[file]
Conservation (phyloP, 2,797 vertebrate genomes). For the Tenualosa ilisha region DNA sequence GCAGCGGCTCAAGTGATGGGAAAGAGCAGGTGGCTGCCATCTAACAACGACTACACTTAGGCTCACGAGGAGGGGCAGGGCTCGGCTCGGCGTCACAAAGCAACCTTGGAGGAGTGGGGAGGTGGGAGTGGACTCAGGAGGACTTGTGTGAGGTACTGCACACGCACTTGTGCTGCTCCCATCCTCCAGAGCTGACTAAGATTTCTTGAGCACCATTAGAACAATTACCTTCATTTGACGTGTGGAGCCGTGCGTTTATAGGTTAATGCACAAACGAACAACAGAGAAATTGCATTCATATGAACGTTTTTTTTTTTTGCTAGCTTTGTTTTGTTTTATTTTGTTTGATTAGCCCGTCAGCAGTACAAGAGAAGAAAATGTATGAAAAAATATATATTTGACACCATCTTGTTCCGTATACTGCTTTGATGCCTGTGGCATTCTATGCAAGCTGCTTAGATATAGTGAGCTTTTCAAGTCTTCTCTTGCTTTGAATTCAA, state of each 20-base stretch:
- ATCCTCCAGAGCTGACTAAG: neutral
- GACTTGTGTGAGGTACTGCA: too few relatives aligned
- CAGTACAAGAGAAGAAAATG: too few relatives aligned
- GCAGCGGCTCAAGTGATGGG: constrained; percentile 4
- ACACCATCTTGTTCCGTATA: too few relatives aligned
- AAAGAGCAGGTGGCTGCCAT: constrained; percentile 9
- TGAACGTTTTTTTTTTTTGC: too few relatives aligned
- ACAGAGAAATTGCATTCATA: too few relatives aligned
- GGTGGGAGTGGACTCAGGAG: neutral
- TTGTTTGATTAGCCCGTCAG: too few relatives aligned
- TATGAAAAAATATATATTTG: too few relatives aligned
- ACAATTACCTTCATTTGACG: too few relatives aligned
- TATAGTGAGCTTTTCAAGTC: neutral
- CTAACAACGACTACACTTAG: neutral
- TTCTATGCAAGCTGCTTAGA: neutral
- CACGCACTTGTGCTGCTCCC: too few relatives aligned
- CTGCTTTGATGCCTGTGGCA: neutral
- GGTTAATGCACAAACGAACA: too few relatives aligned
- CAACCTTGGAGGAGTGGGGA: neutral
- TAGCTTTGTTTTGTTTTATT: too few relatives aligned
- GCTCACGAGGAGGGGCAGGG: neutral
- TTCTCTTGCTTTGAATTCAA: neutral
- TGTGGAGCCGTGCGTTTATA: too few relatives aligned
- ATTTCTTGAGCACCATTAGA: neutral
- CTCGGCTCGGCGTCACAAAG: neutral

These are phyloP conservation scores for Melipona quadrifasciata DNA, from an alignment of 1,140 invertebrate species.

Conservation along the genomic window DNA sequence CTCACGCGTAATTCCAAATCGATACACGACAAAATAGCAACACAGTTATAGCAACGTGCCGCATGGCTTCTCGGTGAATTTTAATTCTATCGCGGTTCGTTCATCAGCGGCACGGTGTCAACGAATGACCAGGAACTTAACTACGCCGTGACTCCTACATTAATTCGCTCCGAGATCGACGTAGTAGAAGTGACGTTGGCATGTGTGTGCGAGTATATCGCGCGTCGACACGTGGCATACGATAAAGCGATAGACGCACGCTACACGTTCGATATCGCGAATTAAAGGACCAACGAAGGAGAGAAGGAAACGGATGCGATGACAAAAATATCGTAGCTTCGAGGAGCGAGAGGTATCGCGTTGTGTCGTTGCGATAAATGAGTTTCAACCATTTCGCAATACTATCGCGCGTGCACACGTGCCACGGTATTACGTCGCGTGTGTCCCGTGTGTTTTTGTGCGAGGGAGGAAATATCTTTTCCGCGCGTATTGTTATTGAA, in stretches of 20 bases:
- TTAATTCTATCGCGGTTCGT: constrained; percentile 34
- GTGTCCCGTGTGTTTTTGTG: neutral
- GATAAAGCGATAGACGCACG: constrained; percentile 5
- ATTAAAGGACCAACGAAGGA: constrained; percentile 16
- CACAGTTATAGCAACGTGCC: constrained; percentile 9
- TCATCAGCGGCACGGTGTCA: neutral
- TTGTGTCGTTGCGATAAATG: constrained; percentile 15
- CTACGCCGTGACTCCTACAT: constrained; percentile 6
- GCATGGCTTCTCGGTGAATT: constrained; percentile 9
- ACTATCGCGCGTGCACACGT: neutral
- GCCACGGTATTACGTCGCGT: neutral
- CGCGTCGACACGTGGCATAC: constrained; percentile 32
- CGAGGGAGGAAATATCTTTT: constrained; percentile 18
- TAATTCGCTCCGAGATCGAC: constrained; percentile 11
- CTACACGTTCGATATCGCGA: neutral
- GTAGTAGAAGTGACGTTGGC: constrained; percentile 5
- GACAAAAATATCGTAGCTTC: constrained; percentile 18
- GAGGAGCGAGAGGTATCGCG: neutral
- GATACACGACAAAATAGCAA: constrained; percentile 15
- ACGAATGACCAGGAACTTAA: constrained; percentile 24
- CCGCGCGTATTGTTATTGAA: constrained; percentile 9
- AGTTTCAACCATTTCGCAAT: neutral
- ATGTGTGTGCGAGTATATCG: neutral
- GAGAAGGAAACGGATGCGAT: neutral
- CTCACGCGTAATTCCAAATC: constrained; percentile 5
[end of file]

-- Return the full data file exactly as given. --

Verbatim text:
Conservation (phyloP, 2,797 vertebrate genomes). For the Tenualosa ilisha region DNA sequence GCAGCGGCTCAAGTGATGGGAAAGAGCAGGTGGCTGCCATCTAACAACGACTACACTTAGGCTCACGAGGAGGGGCAGGGCTCGGCTCGGCGTCACAAAGCAACCTTGGAGGAGTGGGGAGGTGGGAGTGGACTCAGGAGGACTTGTGTGAGGTACTGCACACGCACTTGTGCTGCTCCCATCCTCCAGAGCTGACTAAGATTTCTTGAGCACCATTAGAACAATTACCTTCATTTGACGTGTGGAGCCGTGCGTTTATAGGTTAATGCACAAACGAACAACAGAGAAATTGCATTCATATGAACGTTTTTTTTTTTTGCTAGCTTTGTTTTGTTTTATTTTGTTTGATTAGCCCGTCAGCAGTACAAGAGAAGAAAATGTATGAAAAAATATATATTTGACACCATCTTGTTCCGTATACTGCTTTGATGCCTGTGGCATTCTATGCAAGCTGCTTAGATATAGTGAGCTTTTCAAGTCTTCTCTTGCTTTGAATTCAA, state of each 20-base stretch:
- ATCCTCCAGAGCTGACTAAG: neutral
- GACTTGTGTGAGGTACTGCA: too few relatives aligned
- CAGTACAAGAGAAGAAAATG: too few relatives aligned
- GCAGCGGCTCAAGTGATGGG: constrained; percentile 4
- ACACCATCTTGTTCCGTATA: too few relatives aligned
- AAAGAGCAGGTGGCTGCCAT: constrained; percentile 9
- TGAACGTTTTTTTTTTTTGC: too few relatives aligned
- ACAGAGAAATTGCATTCATA: too few relatives aligned
- GGTGGGAGTGGACTCAGGAG: neutral
- TTGTTTGATTAGCCCGTCAG: too few relatives aligned
- TATGAAAAAATATATATTTG: too few relatives aligned
- ACAATTACCTTCATTTGACG: too few relatives aligned
- TATAGTGAGCTTTTCAAGTC: neutral
- CTAACAACGACTACACTTAG: neutral
- TTCTATGCAAGCTGCTTAGA: neutral
- CACGCACTTGTGCTGCTCCC: too few relatives aligned
- CTGCTTTGATGCCTGTGGCA: neutral
- GGTTAATGCACAAACGAACA: too few relatives aligned
- CAACCTTGGAGGAGTGGGGA: neutral
- TAGCTTTGTTTTGTTTTATT: too few relatives aligned
- GCTCACGAGGAGGGGCAGGG: neutral
- TTCTCTTGCTTTGAATTCAA: neutral
- TGTGGAGCCGTGCGTTTATA: too few relatives aligned
- ATTTCTTGAGCACCATTAGA: neutral
- CTCGGCTCGGCGTCACAAAG: neutral

These are phyloP conservation scores for Melipona quadrifasciata DNA, from an alignment of 1,140 invertebrate species.

Conservation along the genomic window DNA sequence CTCACGCGTAATTCCAAATCGATACACGACAAAATAGCAACACAGTTATAGCAACGTGCCGCATGGCTTCTCGGTGAATTTTAATTCTATCGCGGTTCGTTCATCAGCGGCACGGTGTCAACGAATGACCAGGAACTTAACTACGCCGTGACTCCTACATTAATTCGCTCCGAGATCGACGTAGTAGAAGTGACGTTGGCATGTGTGTGCGAGTATATCGCGCGTCGACACGTGGCATACGATAAAGCGATAGACGCACGCTACACGTTCGATATCGCGAATTAAAGGACCAACGAAGGAGAGAAGGAAACGGATGCGATGACAAAAATATCGTAGCTTCGAGGAGCGAGAGGTATCGCGTTGTGTCGTTGCGATAAATGAGTTTCAACCATTTCGCAATACTATCGCGCGTGCACACGTGCCACGGTATTACGTCGCGTGTGTCCCGTGTGTTTTTGTGCGAGGGAGGAAATATCTTTTCCGCGCGTATTGTTATTGAA, in stretches of 20 bases:
- TTAATTCTATCGCGGTTCGT: constrained; percentile 34
- GTGTCCCGTGTGTTTTTGTG: neutral
- GATAAAGCGATAGACGCACG: constrained; percentile 5
- ATTAAAGGACCAACGAAGGA: constrained; percentile 16
- CACAGTTATAGCAACGTGCC: constrained; percentile 9
- TCATCAGCGGCACGGTGTCA: neutral
- TTGTGTCGTTGCGATAAATG: constrained; percentile 15
- CTACGCCGTGACTCCTACAT: constrained; percentile 6
- GCATGGCTTCTCGGTGAATT: constrained; percentile 9
- ACTATCGCGCGTGCACACGT: neutral
- GCCACGGTATTACGTCGCGT: neutral
- CGCGTCGACACGTGGCATAC: constrained; percentile 32
- CGAGGGAGGAAATATCTTTT: constrained; percentile 18
- TAATTCGCTCCGAGATCGAC: constrained; percentile 11
- CTACACGTTCGATATCGCGA: neutral
- GTAGTAGAAGTGACGTTGGC: constrained; percentile 5
- GACAAAAATATCGTAGCTTC: constrained; percentile 18
- GAGGAGCGAGAGGTATCGCG: neutral
- GATACACGACAAAATAGCAA: constrained; percentile 15
- ACGAATGACCAGGAACTTAA: constrained; percentile 24
- CCGCGCGTATTGTTATTGAA: constrained; percentile 9
- AGTTTCAACCATTTCGCAAT: neutral
- ATGTGTGTGCGAGTATATCG: neutral
- GAGAAGGAAACGGATGCGAT: neutral
- CTCACGCGTAATTCCAAATC: constrained; percentile 5